Wednesday, November 1st, Senior Dylan Davis presented his Silent Hero Project at Hingham Public Library depicting the story and bravery of Staff Sergeant Sherrard Billings II. Over the summer, Davis participated in an opportunity overseas with fourteen other students and teachers from across the country. The program, all paid for by Albert H. Small and called Normandy: Sacrifice for Freedom, involves students creating a life-long trace and monument to a fallen hero. At the conclusion of the entirety, students return home from their trip and present their fallen hero and experience, sharing the profound impact of their knowledge.
The trip began in Washington D. C where students continued research on their fallen heroes. Through National Archives and the authenticity of history documents, students prepared a presentation and eulogy on their fallen heroes from World War II. At the end of their research, students and teachers made their way to Normandy, France, the place during World War II where some the action occurred June 6th, 1944, D-Day. Visiting the beaches in Normandy, especially Omaha, where the bloodiest battle occurred with the most casualties, allowed the history to really come alive.
Davis’ description of the immense moments that encompassed the group stepping onto the beach and at the grave sites allowed his audience to sense how powerful it felt. Senior JD Hernberg said “I got emotional from how striking Dylan’s presentation was because even though my grandfather was in World War II, I never really had thought about what his experience was like. His presentation not only helped me realize how much my grandfather had risked, charging up Normandy beach with the tide at his heels into the gunfire, but also about how much good was coming out of helping the Europeans try to recover their lands. His presentation was absolutely terrific, although I don’t have an adequate enough vocabulary to describe how good it really was.”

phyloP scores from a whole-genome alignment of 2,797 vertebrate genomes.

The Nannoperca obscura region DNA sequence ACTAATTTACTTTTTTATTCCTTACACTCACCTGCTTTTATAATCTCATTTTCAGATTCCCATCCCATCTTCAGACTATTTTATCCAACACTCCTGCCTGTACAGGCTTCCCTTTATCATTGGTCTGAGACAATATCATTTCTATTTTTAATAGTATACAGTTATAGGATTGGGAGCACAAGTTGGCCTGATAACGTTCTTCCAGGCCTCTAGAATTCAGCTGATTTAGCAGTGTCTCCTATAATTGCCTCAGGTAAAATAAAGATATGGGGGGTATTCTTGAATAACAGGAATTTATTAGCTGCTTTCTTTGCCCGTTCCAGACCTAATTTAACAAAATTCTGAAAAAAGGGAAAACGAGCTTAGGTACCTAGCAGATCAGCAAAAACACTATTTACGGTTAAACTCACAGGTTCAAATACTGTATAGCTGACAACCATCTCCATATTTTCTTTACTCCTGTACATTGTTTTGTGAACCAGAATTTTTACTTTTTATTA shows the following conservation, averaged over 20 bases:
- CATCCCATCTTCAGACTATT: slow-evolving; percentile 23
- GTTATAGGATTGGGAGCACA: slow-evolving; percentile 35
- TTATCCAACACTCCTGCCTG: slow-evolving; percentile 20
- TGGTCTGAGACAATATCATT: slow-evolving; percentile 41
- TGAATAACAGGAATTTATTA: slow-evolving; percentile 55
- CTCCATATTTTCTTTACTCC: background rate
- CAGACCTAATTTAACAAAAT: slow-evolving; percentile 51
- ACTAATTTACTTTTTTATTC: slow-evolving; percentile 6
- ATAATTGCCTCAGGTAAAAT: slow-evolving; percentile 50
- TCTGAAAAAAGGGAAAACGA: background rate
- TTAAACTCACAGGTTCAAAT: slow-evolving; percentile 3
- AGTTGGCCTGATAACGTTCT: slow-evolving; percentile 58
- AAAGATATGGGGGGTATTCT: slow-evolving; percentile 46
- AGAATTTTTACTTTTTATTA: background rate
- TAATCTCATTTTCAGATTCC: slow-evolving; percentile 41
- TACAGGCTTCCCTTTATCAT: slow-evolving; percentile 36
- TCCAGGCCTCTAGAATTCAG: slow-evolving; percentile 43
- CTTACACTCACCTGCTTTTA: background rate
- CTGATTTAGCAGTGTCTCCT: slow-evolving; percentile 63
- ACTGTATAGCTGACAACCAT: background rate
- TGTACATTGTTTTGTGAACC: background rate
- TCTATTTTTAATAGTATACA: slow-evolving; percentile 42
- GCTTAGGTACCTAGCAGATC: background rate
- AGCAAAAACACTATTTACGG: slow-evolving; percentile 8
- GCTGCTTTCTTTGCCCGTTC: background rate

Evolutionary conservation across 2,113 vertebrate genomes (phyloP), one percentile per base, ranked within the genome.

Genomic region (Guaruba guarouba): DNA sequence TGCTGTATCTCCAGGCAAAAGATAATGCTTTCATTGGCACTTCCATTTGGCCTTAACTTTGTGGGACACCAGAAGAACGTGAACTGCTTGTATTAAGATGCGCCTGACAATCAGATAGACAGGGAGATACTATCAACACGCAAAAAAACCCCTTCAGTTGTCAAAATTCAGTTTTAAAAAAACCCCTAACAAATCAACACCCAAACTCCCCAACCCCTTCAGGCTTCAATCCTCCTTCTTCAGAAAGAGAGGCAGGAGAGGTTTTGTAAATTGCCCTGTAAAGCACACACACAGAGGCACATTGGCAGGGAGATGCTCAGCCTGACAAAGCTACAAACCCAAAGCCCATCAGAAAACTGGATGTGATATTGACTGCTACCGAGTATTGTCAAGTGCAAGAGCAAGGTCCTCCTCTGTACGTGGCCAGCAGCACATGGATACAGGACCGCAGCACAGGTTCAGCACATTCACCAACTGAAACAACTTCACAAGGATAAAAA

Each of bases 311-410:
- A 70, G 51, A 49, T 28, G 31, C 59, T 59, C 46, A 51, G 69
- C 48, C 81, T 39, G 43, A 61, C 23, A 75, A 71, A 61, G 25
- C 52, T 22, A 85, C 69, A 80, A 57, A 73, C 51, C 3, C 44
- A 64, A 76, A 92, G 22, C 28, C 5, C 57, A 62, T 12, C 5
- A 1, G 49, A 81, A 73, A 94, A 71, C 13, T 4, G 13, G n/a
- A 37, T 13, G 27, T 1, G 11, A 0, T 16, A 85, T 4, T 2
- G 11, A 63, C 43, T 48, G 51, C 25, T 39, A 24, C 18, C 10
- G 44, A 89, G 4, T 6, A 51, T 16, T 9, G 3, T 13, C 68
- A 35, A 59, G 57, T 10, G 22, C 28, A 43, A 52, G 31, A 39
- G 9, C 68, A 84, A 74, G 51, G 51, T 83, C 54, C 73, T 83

After spending a year researching his Silent Hero, Davis and all the other students’ felt the weight of giving their eulogies at their hero’s grave. Davis’ relayed “Being at the grave was like an accumulation of all the research. It was a lasting mark where you’re getting the story of this person and telling it in a way that has not been told before, which was very gratifying and told in a new way.”
Staff Sergeant Sherrard Billings II of Hingham, like so many others, perished four days after D-Day, June 10th, 1944 in a B-26 Bomber as a tail gunner, fighting to free Europe once again from Nazi Germany. Davis visited Magneville, where Billings’ plane crashed and where the five other crewmen in the B-26 perished. The impact, not only learning about such a brave person, but actually getting to experience a little bit of what Normandy might have been like during D-Day and the profound courage it took to fly the B-26 trail runner will forever be remembered in Davis’ online presentation and memorial.